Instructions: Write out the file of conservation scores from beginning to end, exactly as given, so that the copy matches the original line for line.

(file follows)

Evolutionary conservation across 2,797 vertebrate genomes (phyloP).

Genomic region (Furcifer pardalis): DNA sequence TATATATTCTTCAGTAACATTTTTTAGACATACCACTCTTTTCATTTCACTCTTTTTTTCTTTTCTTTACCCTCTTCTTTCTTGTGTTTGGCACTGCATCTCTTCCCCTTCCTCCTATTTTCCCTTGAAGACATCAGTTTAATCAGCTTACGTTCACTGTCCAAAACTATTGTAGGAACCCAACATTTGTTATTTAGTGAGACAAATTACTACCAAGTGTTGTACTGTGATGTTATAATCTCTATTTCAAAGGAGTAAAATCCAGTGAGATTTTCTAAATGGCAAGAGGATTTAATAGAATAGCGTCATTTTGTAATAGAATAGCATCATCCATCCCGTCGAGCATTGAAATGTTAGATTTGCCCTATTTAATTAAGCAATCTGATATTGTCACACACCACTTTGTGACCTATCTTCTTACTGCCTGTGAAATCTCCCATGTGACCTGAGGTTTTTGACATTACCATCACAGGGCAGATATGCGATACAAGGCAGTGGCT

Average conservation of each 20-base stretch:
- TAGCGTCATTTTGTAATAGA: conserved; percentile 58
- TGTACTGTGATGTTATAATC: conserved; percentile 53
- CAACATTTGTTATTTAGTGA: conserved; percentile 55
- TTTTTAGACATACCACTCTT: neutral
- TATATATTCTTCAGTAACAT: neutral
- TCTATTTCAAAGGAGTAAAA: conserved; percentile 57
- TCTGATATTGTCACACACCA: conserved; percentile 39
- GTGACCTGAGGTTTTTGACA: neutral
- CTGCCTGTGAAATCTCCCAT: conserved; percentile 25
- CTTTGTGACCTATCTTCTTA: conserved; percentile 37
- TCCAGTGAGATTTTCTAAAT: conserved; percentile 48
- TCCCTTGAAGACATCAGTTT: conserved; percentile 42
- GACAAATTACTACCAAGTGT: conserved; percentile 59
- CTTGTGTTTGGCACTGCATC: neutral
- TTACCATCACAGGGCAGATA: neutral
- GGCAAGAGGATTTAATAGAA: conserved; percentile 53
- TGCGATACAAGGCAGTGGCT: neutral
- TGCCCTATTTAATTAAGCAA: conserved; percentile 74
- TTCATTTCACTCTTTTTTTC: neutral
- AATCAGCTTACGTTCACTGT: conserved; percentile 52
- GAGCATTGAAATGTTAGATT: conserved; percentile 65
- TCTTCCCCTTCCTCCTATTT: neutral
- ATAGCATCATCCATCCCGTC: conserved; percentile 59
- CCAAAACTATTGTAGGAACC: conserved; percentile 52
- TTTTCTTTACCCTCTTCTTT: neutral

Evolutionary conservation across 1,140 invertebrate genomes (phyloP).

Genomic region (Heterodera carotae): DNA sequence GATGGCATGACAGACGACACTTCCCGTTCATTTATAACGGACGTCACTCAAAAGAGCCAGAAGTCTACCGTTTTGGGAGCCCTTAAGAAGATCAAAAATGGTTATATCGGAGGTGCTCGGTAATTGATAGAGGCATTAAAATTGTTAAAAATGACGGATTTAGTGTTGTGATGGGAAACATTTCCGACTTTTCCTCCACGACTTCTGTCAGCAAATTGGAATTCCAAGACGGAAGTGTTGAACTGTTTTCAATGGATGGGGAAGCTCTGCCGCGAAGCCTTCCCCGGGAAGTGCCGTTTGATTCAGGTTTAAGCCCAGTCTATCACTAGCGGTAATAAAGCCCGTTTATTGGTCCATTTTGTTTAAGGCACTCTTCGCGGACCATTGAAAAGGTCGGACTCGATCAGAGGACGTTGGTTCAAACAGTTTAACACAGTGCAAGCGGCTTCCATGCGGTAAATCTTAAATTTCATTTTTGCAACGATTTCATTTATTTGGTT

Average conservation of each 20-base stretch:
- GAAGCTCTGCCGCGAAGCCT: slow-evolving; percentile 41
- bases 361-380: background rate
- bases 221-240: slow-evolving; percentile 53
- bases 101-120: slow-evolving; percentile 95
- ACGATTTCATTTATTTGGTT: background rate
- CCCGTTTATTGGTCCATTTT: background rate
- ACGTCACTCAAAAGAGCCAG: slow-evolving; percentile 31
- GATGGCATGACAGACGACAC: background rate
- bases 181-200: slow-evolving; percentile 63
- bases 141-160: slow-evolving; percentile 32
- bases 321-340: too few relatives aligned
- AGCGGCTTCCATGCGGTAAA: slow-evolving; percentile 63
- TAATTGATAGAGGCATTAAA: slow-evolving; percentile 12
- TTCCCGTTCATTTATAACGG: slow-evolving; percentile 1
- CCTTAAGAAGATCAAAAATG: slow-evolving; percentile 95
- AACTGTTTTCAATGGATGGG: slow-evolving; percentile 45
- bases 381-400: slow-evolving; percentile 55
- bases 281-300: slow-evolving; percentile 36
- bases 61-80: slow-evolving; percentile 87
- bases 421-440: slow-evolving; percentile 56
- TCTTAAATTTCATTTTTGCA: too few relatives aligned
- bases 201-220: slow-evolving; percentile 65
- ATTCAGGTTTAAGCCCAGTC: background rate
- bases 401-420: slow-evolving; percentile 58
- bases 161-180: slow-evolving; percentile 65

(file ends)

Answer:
Evolutionary conservation across 2,797 vertebrate genomes (phyloP).

Genomic region (Furcifer pardalis): DNA sequence TATATATTCTTCAGTAACATTTTTTAGACATACCACTCTTTTCATTTCACTCTTTTTTTCTTTTCTTTACCCTCTTCTTTCTTGTGTTTGGCACTGCATCTCTTCCCCTTCCTCCTATTTTCCCTTGAAGACATCAGTTTAATCAGCTTACGTTCACTGTCCAAAACTATTGTAGGAACCCAACATTTGTTATTTAGTGAGACAAATTACTACCAAGTGTTGTACTGTGATGTTATAATCTCTATTTCAAAGGAGTAAAATCCAGTGAGATTTTCTAAATGGCAAGAGGATTTAATAGAATAGCGTCATTTTGTAATAGAATAGCATCATCCATCCCGTCGAGCATTGAAATGTTAGATTTGCCCTATTTAATTAAGCAATCTGATATTGTCACACACCACTTTGTGACCTATCTTCTTACTGCCTGTGAAATCTCCCATGTGACCTGAGGTTTTTGACATTACCATCACAGGGCAGATATGCGATACAAGGCAGTGGCT

Average conservation of each 20-base stretch:
- TAGCGTCATTTTGTAATAGA: conserved; percentile 58
- TGTACTGTGATGTTATAATC: conserved; percentile 53
- CAACATTTGTTATTTAGTGA: conserved; percentile 55
- TTTTTAGACATACCACTCTT: neutral
- TATATATTCTTCAGTAACAT: neutral
- TCTATTTCAAAGGAGTAAAA: conserved; percentile 57
- TCTGATATTGTCACACACCA: conserved; percentile 39
- GTGACCTGAGGTTTTTGACA: neutral
- CTGCCTGTGAAATCTCCCAT: conserved; percentile 25
- CTTTGTGACCTATCTTCTTA: conserved; percentile 37
- TCCAGTGAGATTTTCTAAAT: conserved; percentile 48
- TCCCTTGAAGACATCAGTTT: conserved; percentile 42
- GACAAATTACTACCAAGTGT: conserved; percentile 59
- CTTGTGTTTGGCACTGCATC: neutral
- TTACCATCACAGGGCAGATA: neutral
- GGCAAGAGGATTTAATAGAA: conserved; percentile 53
- TGCGATACAAGGCAGTGGCT: neutral
- TGCCCTATTTAATTAAGCAA: conserved; percentile 74
- TTCATTTCACTCTTTTTTTC: neutral
- AATCAGCTTACGTTCACTGT: conserved; percentile 52
- GAGCATTGAAATGTTAGATT: conserved; percentile 65
- TCTTCCCCTTCCTCCTATTT: neutral
- ATAGCATCATCCATCCCGTC: conserved; percentile 59
- CCAAAACTATTGTAGGAACC: conserved; percentile 52
- TTTTCTTTACCCTCTTCTTT: neutral

Evolutionary conservation across 1,140 invertebrate genomes (phyloP).

Genomic region (Heterodera carotae): DNA sequence GATGGCATGACAGACGACACTTCCCGTTCATTTATAACGGACGTCACTCAAAAGAGCCAGAAGTCTACCGTTTTGGGAGCCCTTAAGAAGATCAAAAATGGTTATATCGGAGGTGCTCGGTAATTGATAGAGGCATTAAAATTGTTAAAAATGACGGATTTAGTGTTGTGATGGGAAACATTTCCGACTTTTCCTCCACGACTTCTGTCAGCAAATTGGAATTCCAAGACGGAAGTGTTGAACTGTTTTCAATGGATGGGGAAGCTCTGCCGCGAAGCCTTCCCCGGGAAGTGCCGTTTGATTCAGGTTTAAGCCCAGTCTATCACTAGCGGTAATAAAGCCCGTTTATTGGTCCATTTTGTTTAAGGCACTCTTCGCGGACCATTGAAAAGGTCGGACTCGATCAGAGGACGTTGGTTCAAACAGTTTAACACAGTGCAAGCGGCTTCCATGCGGTAAATCTTAAATTTCATTTTTGCAACGATTTCATTTATTTGGTT

Average conservation of each 20-base stretch:
- GAAGCTCTGCCGCGAAGCCT: slow-evolving; percentile 41
- bases 361-380: background rate
- bases 221-240: slow-evolving; percentile 53
- bases 101-120: slow-evolving; percentile 95
- ACGATTTCATTTATTTGGTT: background rate
- CCCGTTTATTGGTCCATTTT: background rate
- ACGTCACTCAAAAGAGCCAG: slow-evolving; percentile 31
- GATGGCATGACAGACGACAC: background rate
- bases 181-200: slow-evolving; percentile 63
- bases 141-160: slow-evolving; percentile 32
- bases 321-340: too few relatives aligned
- AGCGGCTTCCATGCGGTAAA: slow-evolving; percentile 63
- TAATTGATAGAGGCATTAAA: slow-evolving; percentile 12
- TTCCCGTTCATTTATAACGG: slow-evolving; percentile 1
- CCTTAAGAAGATCAAAAATG: slow-evolving; percentile 95
- AACTGTTTTCAATGGATGGG: slow-evolving; percentile 45
- bases 381-400: slow-evolving; percentile 55
- bases 281-300: slow-evolving; percentile 36
- bases 61-80: slow-evolving; percentile 87
- bases 421-440: slow-evolving; percentile 56
- TCTTAAATTTCATTTTTGCA: too few relatives aligned
- bases 201-220: slow-evolving; percentile 65
- ATTCAGGTTTAAGCCCAGTC: background rate
- bases 401-420: slow-evolving; percentile 58
- bases 161-180: slow-evolving; percentile 65